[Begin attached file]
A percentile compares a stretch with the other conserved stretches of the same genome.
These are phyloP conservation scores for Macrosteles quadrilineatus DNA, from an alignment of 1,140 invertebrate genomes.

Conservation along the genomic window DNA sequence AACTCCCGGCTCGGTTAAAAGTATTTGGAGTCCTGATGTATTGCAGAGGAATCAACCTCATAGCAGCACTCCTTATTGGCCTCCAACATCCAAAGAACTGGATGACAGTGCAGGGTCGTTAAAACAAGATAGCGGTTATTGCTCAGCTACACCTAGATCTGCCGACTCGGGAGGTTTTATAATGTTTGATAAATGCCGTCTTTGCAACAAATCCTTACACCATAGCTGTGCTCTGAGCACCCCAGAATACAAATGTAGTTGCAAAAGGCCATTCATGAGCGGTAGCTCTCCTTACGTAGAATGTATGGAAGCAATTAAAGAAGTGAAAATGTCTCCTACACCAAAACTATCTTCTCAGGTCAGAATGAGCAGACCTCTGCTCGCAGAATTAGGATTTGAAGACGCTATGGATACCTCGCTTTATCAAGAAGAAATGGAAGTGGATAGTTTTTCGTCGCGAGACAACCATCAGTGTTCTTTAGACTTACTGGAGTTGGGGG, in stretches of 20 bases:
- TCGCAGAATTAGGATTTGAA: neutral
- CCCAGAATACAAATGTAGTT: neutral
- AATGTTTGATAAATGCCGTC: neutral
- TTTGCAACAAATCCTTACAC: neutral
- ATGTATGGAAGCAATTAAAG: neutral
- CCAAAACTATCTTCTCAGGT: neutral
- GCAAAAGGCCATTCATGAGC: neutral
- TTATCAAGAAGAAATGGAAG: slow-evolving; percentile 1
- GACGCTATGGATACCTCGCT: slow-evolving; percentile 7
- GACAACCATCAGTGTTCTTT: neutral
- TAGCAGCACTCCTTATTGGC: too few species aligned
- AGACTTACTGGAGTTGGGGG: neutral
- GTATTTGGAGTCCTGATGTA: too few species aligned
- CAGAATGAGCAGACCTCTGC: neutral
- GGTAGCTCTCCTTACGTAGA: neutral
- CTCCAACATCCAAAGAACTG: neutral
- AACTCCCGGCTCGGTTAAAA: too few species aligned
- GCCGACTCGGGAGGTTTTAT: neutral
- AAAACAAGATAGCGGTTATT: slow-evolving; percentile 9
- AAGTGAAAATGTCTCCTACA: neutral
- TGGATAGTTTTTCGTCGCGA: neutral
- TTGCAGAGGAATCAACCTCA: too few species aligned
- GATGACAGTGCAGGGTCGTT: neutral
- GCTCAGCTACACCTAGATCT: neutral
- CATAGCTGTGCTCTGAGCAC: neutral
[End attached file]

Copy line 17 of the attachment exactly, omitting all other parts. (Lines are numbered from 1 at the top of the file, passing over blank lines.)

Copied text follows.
- CAGAATGAGCAGACCTCTGC: neutral